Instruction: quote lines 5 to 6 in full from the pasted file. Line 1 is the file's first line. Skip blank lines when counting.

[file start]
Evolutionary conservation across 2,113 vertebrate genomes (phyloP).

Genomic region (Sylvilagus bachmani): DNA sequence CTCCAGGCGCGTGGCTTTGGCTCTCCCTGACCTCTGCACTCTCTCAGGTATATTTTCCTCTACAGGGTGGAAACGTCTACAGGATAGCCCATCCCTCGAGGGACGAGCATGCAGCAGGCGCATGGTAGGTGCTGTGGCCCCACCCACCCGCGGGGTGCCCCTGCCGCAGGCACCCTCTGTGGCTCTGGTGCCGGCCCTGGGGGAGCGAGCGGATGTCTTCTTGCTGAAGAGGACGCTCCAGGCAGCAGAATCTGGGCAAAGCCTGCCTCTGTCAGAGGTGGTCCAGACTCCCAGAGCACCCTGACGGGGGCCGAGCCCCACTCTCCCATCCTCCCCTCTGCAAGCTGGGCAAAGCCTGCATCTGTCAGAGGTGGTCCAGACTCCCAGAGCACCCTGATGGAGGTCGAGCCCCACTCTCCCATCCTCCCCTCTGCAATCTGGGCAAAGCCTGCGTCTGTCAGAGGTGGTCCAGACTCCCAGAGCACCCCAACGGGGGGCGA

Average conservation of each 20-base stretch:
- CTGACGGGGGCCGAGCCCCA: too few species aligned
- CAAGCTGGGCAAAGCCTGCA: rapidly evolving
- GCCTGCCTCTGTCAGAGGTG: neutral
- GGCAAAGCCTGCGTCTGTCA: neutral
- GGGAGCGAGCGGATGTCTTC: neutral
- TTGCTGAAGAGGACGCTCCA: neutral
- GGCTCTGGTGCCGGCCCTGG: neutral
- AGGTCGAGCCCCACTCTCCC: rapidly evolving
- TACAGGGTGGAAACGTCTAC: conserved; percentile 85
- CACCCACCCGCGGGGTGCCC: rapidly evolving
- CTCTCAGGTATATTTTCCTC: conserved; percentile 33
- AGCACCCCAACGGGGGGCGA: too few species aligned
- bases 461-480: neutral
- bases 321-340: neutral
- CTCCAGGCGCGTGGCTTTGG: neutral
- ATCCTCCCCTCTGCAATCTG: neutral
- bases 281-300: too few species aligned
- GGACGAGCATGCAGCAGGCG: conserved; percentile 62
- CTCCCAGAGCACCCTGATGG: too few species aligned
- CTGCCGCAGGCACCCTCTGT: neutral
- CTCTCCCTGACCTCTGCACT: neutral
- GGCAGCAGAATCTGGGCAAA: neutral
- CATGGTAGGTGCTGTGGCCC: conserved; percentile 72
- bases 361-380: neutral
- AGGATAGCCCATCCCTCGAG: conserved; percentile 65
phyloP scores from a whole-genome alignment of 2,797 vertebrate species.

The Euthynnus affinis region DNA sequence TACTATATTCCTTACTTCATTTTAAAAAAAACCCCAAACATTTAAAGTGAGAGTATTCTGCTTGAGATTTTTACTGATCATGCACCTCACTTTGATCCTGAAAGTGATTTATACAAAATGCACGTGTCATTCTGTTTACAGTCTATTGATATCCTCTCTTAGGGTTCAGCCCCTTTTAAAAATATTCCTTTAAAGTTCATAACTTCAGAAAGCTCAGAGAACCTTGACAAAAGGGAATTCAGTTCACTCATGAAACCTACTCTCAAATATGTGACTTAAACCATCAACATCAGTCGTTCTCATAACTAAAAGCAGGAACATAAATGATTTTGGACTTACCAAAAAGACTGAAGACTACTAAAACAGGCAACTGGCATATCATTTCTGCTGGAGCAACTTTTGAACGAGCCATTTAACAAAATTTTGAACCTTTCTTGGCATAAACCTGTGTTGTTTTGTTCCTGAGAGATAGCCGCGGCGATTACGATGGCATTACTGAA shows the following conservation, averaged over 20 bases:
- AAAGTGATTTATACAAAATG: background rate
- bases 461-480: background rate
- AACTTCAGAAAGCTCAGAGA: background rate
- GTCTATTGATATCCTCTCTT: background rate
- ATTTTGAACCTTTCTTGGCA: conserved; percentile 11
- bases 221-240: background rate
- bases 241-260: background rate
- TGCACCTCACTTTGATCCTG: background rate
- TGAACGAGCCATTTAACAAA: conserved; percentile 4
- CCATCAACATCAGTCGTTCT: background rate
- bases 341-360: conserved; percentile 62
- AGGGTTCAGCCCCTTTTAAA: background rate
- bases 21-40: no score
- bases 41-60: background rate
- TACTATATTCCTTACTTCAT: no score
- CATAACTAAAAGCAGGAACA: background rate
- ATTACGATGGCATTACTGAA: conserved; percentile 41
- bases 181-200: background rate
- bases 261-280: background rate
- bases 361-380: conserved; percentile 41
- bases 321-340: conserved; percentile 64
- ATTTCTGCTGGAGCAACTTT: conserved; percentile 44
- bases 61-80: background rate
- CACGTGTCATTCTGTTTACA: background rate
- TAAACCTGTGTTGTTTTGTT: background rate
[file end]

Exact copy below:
- CAAGCTGGGCAAAGCCTGCA: rapidly evolving
- GCCTGCCTCTGTCAGAGGTG: neutral